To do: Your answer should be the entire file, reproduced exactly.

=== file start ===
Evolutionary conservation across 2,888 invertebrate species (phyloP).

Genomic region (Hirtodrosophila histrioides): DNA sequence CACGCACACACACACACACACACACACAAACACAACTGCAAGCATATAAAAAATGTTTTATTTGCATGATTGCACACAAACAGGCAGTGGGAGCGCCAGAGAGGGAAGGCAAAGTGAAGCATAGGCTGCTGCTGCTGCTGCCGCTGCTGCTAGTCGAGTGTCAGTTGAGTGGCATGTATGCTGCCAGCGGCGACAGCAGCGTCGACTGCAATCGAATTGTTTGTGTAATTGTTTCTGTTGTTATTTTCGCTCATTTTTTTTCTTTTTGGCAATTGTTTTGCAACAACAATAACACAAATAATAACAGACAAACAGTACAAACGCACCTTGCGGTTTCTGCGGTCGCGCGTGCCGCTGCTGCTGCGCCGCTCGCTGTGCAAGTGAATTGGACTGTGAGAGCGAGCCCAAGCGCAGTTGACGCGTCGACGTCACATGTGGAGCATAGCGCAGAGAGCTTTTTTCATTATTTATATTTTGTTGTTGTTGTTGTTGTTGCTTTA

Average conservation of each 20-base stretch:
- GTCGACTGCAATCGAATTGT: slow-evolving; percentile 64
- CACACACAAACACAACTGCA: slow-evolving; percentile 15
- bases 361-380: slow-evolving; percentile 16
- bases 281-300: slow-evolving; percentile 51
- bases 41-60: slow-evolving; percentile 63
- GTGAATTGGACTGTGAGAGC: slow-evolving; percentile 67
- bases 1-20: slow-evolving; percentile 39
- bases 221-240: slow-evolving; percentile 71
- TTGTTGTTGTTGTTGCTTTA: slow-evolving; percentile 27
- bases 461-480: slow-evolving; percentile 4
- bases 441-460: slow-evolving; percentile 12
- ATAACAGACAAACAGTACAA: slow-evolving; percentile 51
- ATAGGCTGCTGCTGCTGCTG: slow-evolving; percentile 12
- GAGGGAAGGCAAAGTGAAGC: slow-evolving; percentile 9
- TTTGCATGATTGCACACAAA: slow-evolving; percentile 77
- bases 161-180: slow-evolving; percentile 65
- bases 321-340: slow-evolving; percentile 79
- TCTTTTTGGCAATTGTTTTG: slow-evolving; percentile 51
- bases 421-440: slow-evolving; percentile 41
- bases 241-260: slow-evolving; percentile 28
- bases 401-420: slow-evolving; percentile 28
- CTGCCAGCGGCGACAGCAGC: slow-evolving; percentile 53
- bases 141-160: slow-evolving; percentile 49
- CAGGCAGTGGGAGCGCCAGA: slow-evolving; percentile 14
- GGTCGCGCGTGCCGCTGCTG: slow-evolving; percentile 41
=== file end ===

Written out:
Evolutionary conservation across 2,888 invertebrate species (phyloP).

Genomic region (Hirtodrosophila histrioides): DNA sequence CACGCACACACACACACACACACACACAAACACAACTGCAAGCATATAAAAAATGTTTTATTTGCATGATTGCACACAAACAGGCAGTGGGAGCGCCAGAGAGGGAAGGCAAAGTGAAGCATAGGCTGCTGCTGCTGCTGCCGCTGCTGCTAGTCGAGTGTCAGTTGAGTGGCATGTATGCTGCCAGCGGCGACAGCAGCGTCGACTGCAATCGAATTGTTTGTGTAATTGTTTCTGTTGTTATTTTCGCTCATTTTTTTTCTTTTTGGCAATTGTTTTGCAACAACAATAACACAAATAATAACAGACAAACAGTACAAACGCACCTTGCGGTTTCTGCGGTCGCGCGTGCCGCTGCTGCTGCGCCGCTCGCTGTGCAAGTGAATTGGACTGTGAGAGCGAGCCCAAGCGCAGTTGACGCGTCGACGTCACATGTGGAGCATAGCGCAGAGAGCTTTTTTCATTATTTATATTTTGTTGTTGTTGTTGTTGTTGCTTTA

Average conservation of each 20-base stretch:
- GTCGACTGCAATCGAATTGT: slow-evolving; percentile 64
- CACACACAAACACAACTGCA: slow-evolving; percentile 15
- bases 361-380: slow-evolving; percentile 16
- bases 281-300: slow-evolving; percentile 51
- bases 41-60: slow-evolving; percentile 63
- GTGAATTGGACTGTGAGAGC: slow-evolving; percentile 67
- bases 1-20: slow-evolving; percentile 39
- bases 221-240: slow-evolving; percentile 71
- TTGTTGTTGTTGTTGCTTTA: slow-evolving; percentile 27
- bases 461-480: slow-evolving; percentile 4
- bases 441-460: slow-evolving; percentile 12
- ATAACAGACAAACAGTACAA: slow-evolving; percentile 51
- ATAGGCTGCTGCTGCTGCTG: slow-evolving; percentile 12
- GAGGGAAGGCAAAGTGAAGC: slow-evolving; percentile 9
- TTTGCATGATTGCACACAAA: slow-evolving; percentile 77
- bases 161-180: slow-evolving; percentile 65
- bases 321-340: slow-evolving; percentile 79
- TCTTTTTGGCAATTGTTTTG: slow-evolving; percentile 51
- bases 421-440: slow-evolving; percentile 41
- bases 241-260: slow-evolving; percentile 28
- bases 401-420: slow-evolving; percentile 28
- CTGCCAGCGGCGACAGCAGC: slow-evolving; percentile 53
- bases 141-160: slow-evolving; percentile 49
- CAGGCAGTGGGAGCGCCAGA: slow-evolving; percentile 14
- GGTCGCGCGTGCCGCTGCTG: slow-evolving; percentile 41